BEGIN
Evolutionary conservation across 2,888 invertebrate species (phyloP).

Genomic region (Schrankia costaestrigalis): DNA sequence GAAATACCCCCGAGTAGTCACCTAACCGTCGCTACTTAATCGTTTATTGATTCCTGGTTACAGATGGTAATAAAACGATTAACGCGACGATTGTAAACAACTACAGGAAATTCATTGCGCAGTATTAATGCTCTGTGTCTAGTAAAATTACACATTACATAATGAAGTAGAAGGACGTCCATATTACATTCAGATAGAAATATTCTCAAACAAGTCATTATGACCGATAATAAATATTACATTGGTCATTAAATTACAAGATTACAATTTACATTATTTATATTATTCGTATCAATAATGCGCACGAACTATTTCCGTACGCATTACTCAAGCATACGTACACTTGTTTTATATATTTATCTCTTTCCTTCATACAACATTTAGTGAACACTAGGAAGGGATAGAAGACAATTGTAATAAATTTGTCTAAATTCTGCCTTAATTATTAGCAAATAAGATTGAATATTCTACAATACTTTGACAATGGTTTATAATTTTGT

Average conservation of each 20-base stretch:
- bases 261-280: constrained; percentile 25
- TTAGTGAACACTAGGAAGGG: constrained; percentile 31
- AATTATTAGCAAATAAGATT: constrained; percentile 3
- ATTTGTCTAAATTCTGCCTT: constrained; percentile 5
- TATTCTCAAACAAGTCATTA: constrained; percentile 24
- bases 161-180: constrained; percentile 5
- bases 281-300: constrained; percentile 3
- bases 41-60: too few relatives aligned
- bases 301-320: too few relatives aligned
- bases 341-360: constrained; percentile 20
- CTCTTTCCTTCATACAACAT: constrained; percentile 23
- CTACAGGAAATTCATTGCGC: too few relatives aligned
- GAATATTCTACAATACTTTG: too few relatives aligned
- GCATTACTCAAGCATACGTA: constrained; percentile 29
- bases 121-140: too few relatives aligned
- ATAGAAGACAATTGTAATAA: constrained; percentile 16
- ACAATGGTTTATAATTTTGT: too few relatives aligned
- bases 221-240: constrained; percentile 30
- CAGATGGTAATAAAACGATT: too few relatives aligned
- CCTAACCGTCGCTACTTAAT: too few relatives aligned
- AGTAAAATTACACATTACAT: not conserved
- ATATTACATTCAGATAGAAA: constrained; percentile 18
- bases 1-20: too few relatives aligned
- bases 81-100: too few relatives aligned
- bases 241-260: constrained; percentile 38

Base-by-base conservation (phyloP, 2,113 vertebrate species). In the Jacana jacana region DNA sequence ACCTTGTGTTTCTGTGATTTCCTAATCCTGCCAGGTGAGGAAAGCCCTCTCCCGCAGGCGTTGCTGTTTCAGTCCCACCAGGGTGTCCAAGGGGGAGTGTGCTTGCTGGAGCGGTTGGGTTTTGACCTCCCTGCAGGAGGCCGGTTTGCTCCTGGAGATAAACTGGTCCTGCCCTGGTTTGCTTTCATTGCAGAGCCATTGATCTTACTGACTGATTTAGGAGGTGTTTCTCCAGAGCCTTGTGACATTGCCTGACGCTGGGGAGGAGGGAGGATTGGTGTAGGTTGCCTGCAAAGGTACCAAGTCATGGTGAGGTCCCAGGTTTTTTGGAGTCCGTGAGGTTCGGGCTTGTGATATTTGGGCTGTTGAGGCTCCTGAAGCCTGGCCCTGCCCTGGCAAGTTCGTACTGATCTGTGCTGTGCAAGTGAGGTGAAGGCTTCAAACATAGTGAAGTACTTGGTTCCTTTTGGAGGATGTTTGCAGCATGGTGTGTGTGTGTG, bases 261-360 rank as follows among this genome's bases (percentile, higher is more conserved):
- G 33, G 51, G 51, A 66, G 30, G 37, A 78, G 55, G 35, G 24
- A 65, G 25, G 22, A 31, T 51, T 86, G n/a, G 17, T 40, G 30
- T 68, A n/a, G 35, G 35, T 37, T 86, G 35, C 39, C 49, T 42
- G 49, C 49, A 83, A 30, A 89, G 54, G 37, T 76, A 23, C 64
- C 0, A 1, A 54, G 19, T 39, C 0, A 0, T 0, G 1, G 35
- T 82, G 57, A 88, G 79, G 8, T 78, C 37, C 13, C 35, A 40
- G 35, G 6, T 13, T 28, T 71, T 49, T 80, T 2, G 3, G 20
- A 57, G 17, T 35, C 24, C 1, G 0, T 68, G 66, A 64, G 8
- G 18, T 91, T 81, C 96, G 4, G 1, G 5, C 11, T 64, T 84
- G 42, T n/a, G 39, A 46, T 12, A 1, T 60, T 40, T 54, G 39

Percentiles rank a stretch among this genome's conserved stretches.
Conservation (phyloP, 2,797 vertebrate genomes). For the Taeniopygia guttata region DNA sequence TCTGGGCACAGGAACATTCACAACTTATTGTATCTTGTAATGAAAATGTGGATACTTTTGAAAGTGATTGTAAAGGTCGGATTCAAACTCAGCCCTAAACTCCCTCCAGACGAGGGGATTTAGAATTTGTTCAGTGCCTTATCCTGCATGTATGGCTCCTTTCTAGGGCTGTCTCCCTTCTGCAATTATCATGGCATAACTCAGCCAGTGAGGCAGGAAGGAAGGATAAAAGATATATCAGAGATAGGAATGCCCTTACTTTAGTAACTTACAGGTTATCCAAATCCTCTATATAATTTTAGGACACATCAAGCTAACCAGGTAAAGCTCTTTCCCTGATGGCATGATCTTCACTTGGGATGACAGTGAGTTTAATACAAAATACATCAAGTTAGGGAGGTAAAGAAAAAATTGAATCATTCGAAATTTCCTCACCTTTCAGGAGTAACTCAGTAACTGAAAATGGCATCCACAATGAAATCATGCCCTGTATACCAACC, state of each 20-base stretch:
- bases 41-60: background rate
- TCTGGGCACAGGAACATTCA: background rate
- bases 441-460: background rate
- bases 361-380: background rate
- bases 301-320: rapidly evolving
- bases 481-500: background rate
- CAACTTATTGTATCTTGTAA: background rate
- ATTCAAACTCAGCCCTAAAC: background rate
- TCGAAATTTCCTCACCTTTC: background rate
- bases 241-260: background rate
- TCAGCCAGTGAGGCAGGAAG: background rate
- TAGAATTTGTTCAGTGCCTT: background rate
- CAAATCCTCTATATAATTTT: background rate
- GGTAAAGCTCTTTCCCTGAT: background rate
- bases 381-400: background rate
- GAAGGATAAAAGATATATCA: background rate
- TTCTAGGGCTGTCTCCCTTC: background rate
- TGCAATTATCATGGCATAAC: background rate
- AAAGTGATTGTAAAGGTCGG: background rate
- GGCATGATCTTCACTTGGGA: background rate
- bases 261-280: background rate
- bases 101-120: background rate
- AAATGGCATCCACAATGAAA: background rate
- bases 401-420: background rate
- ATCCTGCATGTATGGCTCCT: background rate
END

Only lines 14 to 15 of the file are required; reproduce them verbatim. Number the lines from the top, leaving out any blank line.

- CTCTTTCCTTCATACAACAT: constrained; percentile 23
- CTACAGGAAATTCATTGCGC: too few relatives aligned